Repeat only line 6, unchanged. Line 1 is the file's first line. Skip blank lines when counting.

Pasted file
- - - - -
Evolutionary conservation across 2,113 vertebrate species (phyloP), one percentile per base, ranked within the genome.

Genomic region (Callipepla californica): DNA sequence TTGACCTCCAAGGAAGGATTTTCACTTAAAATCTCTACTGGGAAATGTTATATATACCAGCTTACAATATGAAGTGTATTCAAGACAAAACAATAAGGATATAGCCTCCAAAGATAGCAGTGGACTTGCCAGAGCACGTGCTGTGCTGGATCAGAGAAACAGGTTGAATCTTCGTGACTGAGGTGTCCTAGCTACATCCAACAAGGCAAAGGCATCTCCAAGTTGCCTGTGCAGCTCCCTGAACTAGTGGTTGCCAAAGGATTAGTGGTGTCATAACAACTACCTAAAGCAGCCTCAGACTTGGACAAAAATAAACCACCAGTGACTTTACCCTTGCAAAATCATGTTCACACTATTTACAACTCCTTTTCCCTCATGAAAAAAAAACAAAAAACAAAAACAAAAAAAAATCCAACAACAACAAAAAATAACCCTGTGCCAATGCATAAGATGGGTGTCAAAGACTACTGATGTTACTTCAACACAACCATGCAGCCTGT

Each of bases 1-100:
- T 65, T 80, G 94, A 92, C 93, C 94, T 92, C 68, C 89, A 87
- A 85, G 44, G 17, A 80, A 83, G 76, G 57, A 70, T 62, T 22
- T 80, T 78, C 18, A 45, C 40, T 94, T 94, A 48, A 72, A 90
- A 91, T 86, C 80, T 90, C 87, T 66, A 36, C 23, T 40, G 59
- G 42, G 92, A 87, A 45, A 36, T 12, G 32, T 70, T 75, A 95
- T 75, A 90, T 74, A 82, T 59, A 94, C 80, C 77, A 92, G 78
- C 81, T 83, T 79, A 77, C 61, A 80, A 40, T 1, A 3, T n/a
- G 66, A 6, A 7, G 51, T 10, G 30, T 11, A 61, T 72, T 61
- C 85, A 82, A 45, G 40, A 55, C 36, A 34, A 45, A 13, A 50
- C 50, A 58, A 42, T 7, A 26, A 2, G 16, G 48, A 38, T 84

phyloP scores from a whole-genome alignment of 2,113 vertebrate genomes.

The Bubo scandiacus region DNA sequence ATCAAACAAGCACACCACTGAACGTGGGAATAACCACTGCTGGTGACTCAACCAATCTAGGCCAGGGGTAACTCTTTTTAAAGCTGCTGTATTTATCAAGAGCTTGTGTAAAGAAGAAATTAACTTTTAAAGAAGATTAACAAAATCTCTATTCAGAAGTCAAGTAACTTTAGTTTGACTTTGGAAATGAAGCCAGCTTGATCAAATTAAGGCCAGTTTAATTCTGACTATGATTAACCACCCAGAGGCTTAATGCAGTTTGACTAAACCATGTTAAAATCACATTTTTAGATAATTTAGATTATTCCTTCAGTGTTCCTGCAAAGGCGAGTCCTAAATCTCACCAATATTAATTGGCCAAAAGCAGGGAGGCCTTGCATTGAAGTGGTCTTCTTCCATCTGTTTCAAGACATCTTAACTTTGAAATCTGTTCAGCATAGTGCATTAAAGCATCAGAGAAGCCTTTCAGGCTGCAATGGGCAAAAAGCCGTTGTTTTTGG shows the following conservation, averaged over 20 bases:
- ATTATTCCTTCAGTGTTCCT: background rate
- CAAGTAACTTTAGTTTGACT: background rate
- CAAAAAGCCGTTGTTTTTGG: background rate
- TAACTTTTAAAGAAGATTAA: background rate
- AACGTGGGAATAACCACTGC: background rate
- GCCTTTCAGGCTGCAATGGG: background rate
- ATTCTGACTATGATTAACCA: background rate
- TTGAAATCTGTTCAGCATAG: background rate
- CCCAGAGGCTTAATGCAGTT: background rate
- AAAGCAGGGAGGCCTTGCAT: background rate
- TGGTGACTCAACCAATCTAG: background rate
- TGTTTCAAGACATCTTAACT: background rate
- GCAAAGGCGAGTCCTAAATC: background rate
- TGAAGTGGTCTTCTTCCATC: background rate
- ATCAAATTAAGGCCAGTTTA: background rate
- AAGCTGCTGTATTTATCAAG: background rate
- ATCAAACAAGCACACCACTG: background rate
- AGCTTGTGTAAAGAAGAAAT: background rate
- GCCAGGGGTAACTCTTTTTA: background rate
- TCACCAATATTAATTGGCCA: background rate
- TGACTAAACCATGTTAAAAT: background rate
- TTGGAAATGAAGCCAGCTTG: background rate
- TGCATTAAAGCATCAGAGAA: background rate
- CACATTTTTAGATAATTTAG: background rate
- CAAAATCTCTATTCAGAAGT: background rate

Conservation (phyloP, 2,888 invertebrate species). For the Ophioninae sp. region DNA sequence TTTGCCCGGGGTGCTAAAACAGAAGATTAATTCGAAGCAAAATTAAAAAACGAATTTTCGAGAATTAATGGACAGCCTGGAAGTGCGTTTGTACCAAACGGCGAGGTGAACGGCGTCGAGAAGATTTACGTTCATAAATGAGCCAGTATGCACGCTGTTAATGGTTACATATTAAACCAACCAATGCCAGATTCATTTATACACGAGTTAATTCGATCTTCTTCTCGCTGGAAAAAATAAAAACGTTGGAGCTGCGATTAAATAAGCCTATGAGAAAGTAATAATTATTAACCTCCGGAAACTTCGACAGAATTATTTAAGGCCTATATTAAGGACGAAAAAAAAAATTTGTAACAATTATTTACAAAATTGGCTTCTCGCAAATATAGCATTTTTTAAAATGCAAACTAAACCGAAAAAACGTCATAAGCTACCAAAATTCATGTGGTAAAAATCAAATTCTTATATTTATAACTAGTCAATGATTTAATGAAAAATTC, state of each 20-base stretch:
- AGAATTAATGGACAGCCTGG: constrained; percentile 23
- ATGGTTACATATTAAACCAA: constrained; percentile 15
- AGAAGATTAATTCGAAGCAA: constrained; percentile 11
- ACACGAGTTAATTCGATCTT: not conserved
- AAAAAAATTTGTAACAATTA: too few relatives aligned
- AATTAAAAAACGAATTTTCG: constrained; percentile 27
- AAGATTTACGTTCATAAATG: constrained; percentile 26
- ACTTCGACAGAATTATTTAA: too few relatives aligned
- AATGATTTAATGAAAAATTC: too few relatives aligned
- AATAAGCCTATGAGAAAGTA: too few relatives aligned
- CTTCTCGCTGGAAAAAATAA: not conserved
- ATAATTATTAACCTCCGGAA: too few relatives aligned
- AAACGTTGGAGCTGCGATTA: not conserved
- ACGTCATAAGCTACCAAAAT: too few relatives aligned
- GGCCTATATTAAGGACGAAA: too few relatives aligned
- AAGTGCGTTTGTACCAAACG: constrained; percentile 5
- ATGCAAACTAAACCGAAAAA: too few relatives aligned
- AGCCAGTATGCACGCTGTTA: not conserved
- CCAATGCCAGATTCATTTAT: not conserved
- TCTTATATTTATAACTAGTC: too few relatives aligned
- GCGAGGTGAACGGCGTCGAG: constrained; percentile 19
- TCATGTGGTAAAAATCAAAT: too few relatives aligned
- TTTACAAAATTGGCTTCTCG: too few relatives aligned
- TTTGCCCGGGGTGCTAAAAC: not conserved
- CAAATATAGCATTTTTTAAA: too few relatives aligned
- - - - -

- T 80, T 78, C 18, A 45, C 40, T 94, T 94, A 48, A 72, A 90